The Herald editorial:
Hats off to the Labour Party leader, Phil Goff. In suggesting that New Zealanders should start talking about our country becoming a republic, he has gone where influential sitting politicians have feared to tread.
Most, including the current Prime Minister, talk about the inevitability of a republic but are unwilling to do anything to create it.
Others, such as former Deputy Prime Minister Michael Cullen, wait until they have retired from politics to voice similar sentiments. Such passivity has dampened the prospect of debate.
I agree. It has been frustrating that previous Leaders such as Helen Clark refused to openly engage on the merits of becoming a republic. Instead she did republicanism by stealth – changing individual aspects (such as the Privy Council) one by one, without actually engaging the public in a debate on republicanism.
I don’t want a republic by stealth. I want a republic that New Zealanders vote for, as a better way forward. For that debate to happen, senior political leaders like Phil Goff need to engage on the issue.
Yet this is an issue that, given the absence of stridency on both sides, will have to be galvanised by political leaders.
Mr Goff has acknowledged as much in stating emphatically that a republic would be the “making of New Zealand as a country”. If he has his way, that notion will have seeped into the national consciousness by the end of Queen Elizabeth II’s reign.
But we should not wait until then.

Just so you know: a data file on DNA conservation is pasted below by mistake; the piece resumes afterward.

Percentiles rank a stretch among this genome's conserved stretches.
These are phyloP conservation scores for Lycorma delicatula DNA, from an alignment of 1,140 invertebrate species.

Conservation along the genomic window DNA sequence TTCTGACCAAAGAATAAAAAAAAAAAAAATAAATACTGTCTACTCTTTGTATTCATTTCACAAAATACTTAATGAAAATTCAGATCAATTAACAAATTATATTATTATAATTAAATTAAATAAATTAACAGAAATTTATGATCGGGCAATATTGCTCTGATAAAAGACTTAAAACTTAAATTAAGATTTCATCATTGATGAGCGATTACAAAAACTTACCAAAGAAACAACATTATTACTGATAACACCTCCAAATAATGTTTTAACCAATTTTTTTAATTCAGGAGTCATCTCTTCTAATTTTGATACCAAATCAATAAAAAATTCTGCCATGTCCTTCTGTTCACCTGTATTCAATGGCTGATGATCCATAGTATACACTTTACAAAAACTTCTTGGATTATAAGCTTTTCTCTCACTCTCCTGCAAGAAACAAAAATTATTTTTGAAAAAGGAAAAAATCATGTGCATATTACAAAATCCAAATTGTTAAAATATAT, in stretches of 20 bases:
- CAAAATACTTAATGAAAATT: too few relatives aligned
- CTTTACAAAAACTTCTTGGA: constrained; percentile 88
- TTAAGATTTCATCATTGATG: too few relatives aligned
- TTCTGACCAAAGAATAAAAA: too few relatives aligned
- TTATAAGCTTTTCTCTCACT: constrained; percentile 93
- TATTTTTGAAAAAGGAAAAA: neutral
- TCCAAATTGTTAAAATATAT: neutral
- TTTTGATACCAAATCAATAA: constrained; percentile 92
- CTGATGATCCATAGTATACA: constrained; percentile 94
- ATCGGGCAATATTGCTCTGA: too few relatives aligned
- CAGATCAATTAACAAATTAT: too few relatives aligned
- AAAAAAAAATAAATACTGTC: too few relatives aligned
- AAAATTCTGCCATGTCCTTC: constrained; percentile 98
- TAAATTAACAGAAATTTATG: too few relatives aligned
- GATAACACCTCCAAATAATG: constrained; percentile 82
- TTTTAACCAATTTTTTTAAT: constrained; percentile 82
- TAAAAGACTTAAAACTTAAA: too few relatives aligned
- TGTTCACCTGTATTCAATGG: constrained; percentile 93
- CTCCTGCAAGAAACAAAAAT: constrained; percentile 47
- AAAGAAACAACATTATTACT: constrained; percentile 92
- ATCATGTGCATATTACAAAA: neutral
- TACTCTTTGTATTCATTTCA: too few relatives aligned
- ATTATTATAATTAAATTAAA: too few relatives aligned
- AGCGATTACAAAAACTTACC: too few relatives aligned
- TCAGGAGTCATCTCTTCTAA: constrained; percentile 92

Matthew Hooton also writes in the NBR today on a republic:
One day, though, Queen Elizabeth II’s reign will come to an end, the Prince of Wales will immediately become King Charles III of New Zealand, and we’ll panic and rush reform and get it wrong.
(That’s if he calls himself “King Charles III”. Apparently he’s keen on being “King George VII”. Go figure.)
The Queen has carried out her duties with impeccable integrity, never once having been known to interfere in New Zealand’s affairs, even privately, and in effect making us a de facto republic throughout her reign.
In contrast, King Charles (or is it George?), is an eco-extremist, advocate for neo-Roman architecture and devotee of quack medicine and cannot be so relied upon to operate as a responsible constitutional monarch.
Plus he talks to plants.
Heh, Matthew does not hold back.
We’re in the bizarre situation where all important New Zealand leaders, once out of office, apparently become advocates for constitutional reform but no one dares put a hand up when they could actually do something as an incumbent.
Exactly. And Phil Goff has an opportunity to say that if he becomes PM, he will push for having a public debate and vote on constitutional reform.Tags: editorials, Helen Clark, Matthew Hooton, NBR, NZ Herald, Phil Goff, Republicanism